For more information read the IRS's Ten Last Minute Filing Tips.
Dogged By Tax Debt
The Detroit News has a nifty blog, "Tax WatchDog" by Robert Snell.
I like it because it calls out the so-called rich and famous who aren't paying their taxes, at least according to the tax authorities. This week, Snell reports on "the trout-lipped former supermodel Janice Dickinson" (love that description). Filings show she owes $83,000 to the state of California.
Credit CARD Act Impact
Tired of changing due dates for your credit card bill?
Under the new Credit Card Accountability Responsibility and Disclosure Act of 2009, consumers will be given a lot more payment consistency.
--Due dates for monthly payments must be the same day each month.
--If the due date falls on a weekend or holiday, payments must be credited to the account on the next business day without penalties.
--If a card issuer changes its mailing address or payment processing procedures, and the changes causes a delay in crediting cardholders' account, the issuer cannot charge late fees during the 60 days following those changes.
Learn more about the Credit CARD Act here.
Color of Money Question
Last week's question was sparked by a Post Magazine profile of a stay-at-home other trying to get back into the workforce. An online chat that followed the article produced some interesting comments from readers about this decision
Several women were not so kind in suggesting the stay-at-home mother in the Post profile deserved what she got - a long and hard search for employment - after a 17-year absence from the workforce.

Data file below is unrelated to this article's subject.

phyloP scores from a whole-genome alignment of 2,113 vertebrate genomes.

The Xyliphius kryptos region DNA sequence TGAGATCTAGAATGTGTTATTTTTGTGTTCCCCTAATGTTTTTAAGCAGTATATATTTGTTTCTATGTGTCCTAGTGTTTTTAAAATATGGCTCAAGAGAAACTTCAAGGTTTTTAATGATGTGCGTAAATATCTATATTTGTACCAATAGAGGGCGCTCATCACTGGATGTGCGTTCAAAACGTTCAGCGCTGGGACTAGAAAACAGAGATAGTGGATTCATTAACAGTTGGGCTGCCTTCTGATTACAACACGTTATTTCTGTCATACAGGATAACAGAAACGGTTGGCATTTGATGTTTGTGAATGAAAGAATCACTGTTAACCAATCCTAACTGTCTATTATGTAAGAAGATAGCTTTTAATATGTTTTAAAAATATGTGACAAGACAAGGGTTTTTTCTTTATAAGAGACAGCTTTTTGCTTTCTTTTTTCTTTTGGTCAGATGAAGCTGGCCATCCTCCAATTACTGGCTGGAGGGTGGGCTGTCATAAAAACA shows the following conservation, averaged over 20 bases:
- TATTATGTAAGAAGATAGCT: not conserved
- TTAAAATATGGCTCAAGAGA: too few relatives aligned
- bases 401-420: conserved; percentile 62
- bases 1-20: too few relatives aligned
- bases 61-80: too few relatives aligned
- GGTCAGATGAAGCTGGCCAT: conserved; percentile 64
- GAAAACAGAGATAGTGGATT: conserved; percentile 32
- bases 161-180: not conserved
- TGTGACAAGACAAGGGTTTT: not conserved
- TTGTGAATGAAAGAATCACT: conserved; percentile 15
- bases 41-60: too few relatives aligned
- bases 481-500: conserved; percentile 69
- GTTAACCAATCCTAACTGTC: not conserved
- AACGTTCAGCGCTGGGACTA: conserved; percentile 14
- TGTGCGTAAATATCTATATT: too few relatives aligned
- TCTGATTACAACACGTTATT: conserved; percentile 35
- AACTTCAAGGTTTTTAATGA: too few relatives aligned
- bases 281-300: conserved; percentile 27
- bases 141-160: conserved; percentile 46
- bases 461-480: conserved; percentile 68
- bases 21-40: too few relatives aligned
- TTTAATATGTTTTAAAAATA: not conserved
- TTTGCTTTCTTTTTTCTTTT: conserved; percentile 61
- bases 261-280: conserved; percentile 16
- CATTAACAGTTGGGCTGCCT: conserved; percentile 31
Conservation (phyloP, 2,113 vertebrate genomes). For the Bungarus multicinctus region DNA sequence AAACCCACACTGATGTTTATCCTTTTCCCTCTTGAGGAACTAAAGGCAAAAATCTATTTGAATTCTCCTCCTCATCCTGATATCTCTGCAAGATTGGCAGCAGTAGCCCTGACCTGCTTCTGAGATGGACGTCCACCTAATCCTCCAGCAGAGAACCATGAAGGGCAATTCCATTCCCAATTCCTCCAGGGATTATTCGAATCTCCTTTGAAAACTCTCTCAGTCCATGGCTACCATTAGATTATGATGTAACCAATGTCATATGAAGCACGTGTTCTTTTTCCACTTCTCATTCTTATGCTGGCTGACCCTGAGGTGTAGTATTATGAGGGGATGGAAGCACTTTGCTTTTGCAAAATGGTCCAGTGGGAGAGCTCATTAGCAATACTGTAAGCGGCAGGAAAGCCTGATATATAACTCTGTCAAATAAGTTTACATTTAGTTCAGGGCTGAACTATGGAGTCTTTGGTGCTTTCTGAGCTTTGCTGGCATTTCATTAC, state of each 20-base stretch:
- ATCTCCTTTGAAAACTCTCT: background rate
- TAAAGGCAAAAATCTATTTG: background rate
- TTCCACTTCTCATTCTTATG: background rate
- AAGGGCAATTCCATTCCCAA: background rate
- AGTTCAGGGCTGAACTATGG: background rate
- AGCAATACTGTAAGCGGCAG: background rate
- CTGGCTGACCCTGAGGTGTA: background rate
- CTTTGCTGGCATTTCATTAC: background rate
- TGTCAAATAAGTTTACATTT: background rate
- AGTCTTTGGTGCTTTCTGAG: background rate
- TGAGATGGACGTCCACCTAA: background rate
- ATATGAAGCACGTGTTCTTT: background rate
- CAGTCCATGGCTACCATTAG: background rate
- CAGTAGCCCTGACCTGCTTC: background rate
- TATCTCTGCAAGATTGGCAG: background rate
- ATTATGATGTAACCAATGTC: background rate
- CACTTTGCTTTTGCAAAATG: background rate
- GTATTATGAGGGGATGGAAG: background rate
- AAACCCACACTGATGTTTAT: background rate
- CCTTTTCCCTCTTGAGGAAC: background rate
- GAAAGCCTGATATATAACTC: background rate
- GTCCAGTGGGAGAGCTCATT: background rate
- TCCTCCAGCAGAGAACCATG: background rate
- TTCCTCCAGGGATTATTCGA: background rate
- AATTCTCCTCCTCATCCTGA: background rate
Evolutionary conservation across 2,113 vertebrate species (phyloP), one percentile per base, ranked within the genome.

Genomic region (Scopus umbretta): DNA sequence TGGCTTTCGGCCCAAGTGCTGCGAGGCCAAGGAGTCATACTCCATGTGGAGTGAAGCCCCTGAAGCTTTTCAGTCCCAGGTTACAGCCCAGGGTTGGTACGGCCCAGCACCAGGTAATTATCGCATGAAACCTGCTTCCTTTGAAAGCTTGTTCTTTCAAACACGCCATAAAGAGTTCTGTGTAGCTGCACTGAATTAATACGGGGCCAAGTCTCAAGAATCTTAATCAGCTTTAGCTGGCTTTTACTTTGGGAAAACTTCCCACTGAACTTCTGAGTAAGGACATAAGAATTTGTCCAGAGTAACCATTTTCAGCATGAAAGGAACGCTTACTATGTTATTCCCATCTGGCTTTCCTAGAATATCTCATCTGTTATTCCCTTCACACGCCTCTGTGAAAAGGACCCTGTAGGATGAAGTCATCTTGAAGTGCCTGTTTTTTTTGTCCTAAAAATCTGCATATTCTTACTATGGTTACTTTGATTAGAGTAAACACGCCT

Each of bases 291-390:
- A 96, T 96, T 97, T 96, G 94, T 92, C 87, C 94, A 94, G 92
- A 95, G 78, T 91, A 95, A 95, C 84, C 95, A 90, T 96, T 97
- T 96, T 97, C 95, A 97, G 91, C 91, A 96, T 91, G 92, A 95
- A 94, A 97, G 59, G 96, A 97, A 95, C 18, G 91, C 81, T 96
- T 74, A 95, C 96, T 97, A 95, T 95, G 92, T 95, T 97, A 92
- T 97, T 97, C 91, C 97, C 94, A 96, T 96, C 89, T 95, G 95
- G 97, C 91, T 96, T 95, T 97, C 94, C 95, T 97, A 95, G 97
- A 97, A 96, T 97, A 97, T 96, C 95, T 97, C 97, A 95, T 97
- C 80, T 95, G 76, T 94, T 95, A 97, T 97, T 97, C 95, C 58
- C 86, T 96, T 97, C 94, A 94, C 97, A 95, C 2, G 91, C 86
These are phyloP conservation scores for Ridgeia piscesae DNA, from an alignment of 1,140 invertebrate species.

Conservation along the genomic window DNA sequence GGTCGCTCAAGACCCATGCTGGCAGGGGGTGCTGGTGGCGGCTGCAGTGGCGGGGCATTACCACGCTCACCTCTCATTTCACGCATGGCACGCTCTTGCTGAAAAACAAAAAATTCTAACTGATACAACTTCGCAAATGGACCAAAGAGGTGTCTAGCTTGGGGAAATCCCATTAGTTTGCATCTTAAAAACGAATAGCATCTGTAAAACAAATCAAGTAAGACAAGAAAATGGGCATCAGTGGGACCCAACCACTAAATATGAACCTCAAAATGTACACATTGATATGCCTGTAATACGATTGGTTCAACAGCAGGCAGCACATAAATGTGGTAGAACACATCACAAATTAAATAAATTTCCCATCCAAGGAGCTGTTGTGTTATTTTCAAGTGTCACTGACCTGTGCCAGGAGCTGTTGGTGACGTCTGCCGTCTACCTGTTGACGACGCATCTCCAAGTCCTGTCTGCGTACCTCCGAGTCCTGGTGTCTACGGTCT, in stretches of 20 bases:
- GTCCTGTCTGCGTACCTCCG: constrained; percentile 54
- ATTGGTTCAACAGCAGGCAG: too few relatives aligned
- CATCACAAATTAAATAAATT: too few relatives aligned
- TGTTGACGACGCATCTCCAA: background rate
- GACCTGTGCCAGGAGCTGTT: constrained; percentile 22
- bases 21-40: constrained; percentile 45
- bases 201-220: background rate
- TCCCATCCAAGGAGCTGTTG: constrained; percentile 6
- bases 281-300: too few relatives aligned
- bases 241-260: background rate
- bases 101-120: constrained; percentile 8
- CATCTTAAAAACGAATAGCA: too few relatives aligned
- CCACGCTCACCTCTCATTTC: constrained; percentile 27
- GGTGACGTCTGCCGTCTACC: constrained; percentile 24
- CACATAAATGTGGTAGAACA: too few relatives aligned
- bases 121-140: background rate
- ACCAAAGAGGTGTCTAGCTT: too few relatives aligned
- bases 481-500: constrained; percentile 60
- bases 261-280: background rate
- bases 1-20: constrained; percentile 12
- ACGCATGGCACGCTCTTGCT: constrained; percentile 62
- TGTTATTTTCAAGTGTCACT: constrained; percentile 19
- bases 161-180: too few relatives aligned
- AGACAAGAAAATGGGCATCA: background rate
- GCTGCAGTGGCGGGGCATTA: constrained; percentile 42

Yes, it's a tough job market, but why all the second-guessing about her choice? The mother made no apologies about her decision and had every right to still feel frustrated about her job search. Just because you choose to stay at home with your children doesn't mean you have little to offer an employer. Some of the stay-at-home moms I know (and sometime envy) have the best organization skills I've ever seen.
Anyway, here are some of your responses:
Marie Potter of Reston, Va. said, "I was raised by a single parent who had no education, barely could read and write. I watched her be at the mercy of others. I learned really early that each woman must be empowered to be free. We always need to question, 'how do I take care of my family and myself?' Not working for 17 years outside your home was a luxury."
"I don't think women should expect to jump right back in to their old position after more than a decade off," says Carrie Nelson of Washington, D.C. "It's hard to swallow, but she was right, you can't have it both ways. You sacrifice for your kids, which is wonderful, but they need to be realistic in their expectations for re-learning skills and re-climbing the ladder. It's not fair to the women who didn't stay home, and sacrificed time with their kids."
For Jennifer Cail of Lynnwood, Wash., says it has to be family first. "I think it is really important to stay home with my children, but I don't see it as all or nothing. I also know that me staying home makes my marriage stronger, which is even more important to the healthy development of my children. I also know that it's a blessing to be able to have a choice and I am thankful for that every day."
Cindi Weinberg of St. Louis, Mo. has found a way to stay at home and keep her skills current.
"I have been a stay-at-home mom for ten years," she wrote. "I have my accounting degree and recently started volunteering for a non-profit helping with their office work. My hope is try to update my skills but on my own schedule. Once my kids are on their own, I would like to get back to work. I realize I will be starting at the bottom. I think it comes down to your own definition of what 'having it all' is. I feel like I have it all. I am there for my family and I enjoy my volunteer work. Women just need to support each other and do what works for their home."
Tia Lewis contributed to this e-letter.